Massiah was never intended, on the other hand, to "immunize the defendant from accountability for statements made in the commission of another crime, even though made to a government agent, in the absence of counsel." Grieco v. Meachum, 533 F.2d 713, 718 (1st Cir.), cert. denied, 429 U.S. 858, 97 S. Ct. 158, 50 L. Ed. 2d 135 (1976) (citing United States v. Hoffa, 385 U.S. 293, 17 L. Ed. 2d 374, 87 S. Ct. 408 (1966)). Further, Massiah has no application when the incriminating statements concern criminal conduct unrelated to the charges contained in the pending indictment if such statements are offered into evidence in a trial on a separate indictment. See United States v. Hinton, 543 F.2d 1002, 1015 (2d Cir.), cert. denied, 429 U.S. 980, and 429 U.S. 1051 (1976), and 429 U.S. 1066, and 430 U.S. 982 (1977); see also United States v. Capo, 693 F.2d 1330, 1339 (11th Cir. 1982) (statements concerning conspiracy to possess narcotics made after indictment for possession of narcotics held admissible in trial on indictment for conspiracy), cert denied, 460 U.S. 1092, 103 S. Ct. 1793, 76 L. Ed. 2d 359 (1983); United States v. Missler, 414 F.2d 1293, 1303 (4th Cir. 1969) (statements elicited after indictment for hijacking admissible in a trial for obstruction of justice), cert. denied, 397 U.S. 913, 25 L. Ed. 2d 93, 90 S. Ct. 912 (1970).
The Second Circuit has not, however, squarely disposed of the slightly different issue presented by the facts of this case. Here, the post-indictment statements made outside the presence of counsel concern criminal acts other than those contained in the indictment but were offered to prove the consciousness of guilt at the trial on the pending indictment. Cf. United States v. Pineda, 692 F.2d 284, 288 (2d Cir. 1982) (dicta) (such statements were properly allowed at a sentencing hearing). Having already been presented with this issue, the First and Seventh Circuits have held that unrelated incriminating statements made after an indictment is filed and after the right to counsel has attached are admissible. United States v. DeWolf, 696 F.2d 1, 3 (1st Cir. 1982); Grieco v. Meachum, 533 F.2d 713, 717 (1st Cir.), cert. denied, 429 U.S. 858, 97 S. Ct. 158, 50 L. Ed. 2d 135 (1976); United States v. Moschiano, 695 F.2d 236, 240-43 (7th Cir. 1982).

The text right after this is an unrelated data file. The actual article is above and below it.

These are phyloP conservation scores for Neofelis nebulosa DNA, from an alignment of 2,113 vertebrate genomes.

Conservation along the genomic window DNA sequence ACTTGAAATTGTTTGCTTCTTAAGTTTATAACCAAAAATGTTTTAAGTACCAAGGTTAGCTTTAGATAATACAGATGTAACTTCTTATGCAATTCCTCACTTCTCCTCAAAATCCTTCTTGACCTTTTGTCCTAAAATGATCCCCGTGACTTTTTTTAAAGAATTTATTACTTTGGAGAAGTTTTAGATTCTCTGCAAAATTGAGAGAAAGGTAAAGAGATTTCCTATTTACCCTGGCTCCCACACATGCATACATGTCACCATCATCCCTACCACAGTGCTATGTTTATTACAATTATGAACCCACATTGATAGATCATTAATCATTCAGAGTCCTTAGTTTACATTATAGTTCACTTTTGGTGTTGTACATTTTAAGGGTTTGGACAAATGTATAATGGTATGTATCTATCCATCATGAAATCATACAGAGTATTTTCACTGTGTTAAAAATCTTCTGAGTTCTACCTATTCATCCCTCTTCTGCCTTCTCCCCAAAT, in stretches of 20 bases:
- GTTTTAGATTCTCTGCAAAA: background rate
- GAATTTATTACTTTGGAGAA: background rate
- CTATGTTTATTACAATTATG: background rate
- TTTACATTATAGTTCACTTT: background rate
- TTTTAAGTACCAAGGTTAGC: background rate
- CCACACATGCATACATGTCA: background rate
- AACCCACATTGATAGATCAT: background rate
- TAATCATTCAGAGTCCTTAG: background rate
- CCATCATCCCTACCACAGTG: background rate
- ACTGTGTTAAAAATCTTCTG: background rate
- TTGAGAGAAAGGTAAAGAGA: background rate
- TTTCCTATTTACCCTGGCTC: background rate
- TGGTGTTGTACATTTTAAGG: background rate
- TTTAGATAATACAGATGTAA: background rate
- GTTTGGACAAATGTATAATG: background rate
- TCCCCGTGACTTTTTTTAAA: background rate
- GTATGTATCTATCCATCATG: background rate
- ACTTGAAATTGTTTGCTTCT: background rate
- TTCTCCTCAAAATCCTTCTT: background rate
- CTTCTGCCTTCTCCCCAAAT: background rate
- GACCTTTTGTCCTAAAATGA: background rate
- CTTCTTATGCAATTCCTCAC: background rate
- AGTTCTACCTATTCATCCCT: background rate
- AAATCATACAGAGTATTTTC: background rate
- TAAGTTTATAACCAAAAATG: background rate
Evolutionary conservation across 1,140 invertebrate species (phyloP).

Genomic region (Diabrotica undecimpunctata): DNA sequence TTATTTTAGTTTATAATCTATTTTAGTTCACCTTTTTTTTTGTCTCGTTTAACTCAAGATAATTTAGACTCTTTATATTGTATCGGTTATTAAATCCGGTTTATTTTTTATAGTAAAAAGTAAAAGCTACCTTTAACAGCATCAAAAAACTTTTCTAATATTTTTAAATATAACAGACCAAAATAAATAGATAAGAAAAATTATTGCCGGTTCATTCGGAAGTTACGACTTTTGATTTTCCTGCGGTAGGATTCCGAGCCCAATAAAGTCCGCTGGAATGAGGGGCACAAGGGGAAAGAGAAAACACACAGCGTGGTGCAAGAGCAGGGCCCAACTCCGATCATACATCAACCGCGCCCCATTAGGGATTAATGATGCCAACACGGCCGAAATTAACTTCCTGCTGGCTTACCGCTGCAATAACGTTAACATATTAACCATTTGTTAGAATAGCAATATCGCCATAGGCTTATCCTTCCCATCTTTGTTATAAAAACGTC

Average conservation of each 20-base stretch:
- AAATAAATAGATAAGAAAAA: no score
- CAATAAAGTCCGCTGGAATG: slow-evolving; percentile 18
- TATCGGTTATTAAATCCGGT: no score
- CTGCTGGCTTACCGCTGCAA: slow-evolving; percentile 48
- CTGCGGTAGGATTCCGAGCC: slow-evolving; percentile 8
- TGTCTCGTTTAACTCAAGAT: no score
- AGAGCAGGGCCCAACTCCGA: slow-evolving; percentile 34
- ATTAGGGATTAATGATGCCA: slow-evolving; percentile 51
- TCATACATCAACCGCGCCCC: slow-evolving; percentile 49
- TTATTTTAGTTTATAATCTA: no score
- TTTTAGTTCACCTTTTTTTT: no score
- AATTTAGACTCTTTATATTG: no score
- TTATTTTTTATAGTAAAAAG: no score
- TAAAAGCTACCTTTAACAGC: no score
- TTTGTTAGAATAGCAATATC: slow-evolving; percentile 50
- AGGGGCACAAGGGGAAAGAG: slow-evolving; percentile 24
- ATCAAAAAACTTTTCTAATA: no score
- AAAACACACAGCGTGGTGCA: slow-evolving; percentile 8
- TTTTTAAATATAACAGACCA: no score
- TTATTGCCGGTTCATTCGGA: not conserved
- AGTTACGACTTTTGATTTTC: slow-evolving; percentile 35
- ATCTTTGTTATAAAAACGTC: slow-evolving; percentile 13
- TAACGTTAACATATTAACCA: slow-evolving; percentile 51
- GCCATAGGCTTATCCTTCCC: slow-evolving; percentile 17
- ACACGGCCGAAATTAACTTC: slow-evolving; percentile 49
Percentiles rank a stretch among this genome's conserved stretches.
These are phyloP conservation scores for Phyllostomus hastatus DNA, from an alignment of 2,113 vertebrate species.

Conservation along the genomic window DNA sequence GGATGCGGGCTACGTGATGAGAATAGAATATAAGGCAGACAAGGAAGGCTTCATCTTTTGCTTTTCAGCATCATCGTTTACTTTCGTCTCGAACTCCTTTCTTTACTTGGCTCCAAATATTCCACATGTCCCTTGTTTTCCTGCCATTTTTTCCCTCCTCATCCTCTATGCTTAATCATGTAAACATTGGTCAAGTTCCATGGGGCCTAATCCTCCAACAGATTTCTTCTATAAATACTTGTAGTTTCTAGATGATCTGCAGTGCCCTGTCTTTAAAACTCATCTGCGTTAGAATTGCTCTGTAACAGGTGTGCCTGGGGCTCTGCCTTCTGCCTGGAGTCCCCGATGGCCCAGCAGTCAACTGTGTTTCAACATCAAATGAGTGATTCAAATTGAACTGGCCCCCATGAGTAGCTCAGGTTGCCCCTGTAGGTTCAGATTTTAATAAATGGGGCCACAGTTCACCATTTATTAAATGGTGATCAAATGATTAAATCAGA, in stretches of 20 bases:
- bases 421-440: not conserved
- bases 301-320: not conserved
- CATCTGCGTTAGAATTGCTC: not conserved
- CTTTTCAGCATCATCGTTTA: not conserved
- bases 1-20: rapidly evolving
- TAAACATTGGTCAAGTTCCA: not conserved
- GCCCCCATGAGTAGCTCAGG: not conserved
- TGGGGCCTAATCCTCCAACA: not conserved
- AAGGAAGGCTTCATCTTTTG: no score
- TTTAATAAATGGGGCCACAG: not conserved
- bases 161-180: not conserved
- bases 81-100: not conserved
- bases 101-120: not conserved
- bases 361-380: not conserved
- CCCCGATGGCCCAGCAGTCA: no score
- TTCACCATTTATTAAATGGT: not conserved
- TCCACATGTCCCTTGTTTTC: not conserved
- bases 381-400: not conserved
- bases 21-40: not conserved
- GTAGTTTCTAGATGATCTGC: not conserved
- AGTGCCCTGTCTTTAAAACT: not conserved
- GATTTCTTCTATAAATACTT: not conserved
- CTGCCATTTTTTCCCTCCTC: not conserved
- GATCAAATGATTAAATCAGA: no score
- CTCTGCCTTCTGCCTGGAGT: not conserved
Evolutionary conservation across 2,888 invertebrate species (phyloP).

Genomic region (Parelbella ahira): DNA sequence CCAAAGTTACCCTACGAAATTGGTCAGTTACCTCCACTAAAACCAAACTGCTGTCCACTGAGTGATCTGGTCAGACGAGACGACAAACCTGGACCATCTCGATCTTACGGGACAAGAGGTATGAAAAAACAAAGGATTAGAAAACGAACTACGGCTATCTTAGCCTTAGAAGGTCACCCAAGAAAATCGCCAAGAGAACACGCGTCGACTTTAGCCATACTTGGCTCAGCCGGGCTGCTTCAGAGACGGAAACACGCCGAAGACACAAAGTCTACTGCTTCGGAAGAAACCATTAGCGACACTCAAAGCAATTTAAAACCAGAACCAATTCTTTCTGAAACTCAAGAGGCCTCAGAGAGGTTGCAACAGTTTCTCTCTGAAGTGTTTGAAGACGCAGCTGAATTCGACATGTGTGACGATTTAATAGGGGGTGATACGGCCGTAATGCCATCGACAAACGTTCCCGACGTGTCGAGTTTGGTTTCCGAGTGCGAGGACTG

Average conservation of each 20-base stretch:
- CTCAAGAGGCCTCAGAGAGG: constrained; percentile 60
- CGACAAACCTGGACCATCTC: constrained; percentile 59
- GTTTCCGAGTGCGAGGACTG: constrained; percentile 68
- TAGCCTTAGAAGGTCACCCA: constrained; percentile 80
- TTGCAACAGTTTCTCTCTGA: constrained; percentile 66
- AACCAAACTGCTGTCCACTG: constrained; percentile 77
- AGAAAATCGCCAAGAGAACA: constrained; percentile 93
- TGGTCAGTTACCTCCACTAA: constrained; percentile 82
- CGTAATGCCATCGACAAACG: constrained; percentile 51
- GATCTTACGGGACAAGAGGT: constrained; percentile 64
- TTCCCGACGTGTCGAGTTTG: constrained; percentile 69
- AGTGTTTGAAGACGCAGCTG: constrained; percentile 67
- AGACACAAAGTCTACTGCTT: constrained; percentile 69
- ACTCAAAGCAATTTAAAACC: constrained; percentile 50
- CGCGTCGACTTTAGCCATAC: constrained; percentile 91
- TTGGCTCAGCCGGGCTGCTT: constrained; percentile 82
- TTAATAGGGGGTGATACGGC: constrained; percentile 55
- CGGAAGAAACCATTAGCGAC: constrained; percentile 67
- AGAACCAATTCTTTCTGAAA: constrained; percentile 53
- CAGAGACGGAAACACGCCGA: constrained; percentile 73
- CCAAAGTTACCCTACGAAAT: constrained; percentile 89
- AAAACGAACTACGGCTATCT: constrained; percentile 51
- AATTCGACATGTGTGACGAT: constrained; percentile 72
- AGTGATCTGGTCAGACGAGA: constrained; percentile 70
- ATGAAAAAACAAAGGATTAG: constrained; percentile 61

In Grieco, a habeas corpus petitioner, Cassesso, was charged in state court with murder. At trial, evidence was presented that a prisoner who was serving a life sentence was offered money in exchange for perjured testimony that it was he and not Cassesso who had committed the murder. This testimony was offered to prove consciousness of guilt on the part of the petitioner. 533 F.2d at 716. The First Circuit in Grieco reasoned that the statements uttered by the defendant related to the separate offense of "subornation of perjury, and were only incidentally admissible in his trial on the pending indictment" for murder. Id. at 717. The First Circuit's reasoning in Grieco is particularly relevant here. The court stated that the petitioner would not have solicited perjured testimony if he had been told that the informer was acting on the government's behalf and that "[h]ad counsel been present, he would have been advised to refrain -- not because the statements would have shown a consciousness of guilt . . . but because his statements, themselves, were the operative acts of a separate criminal offense." 533 F.2d at 718. The court also noted in a footnote that the attorney-client privilege would not have excluded the counsel's testimony as to the petitioner's conversations because the privilege does not extend to "confidences concerning present and future criminal activity." Id. at 718 n.4.
The Seventh Circuit in Moschiano held that incriminating statements made after an indictment for heroin possession was filed that concerned the sale of preludin tablets were admissible at the defendant's trial for the possession of heroin. 695 F.2d at 243. The Court reasoned that the prosecution had instituted the investigation into the sale of the preludin in good faith and not for the purpose of eliciting statements that could later be used at the heroin trial. Id. But see State v. Ortiz, 131 ...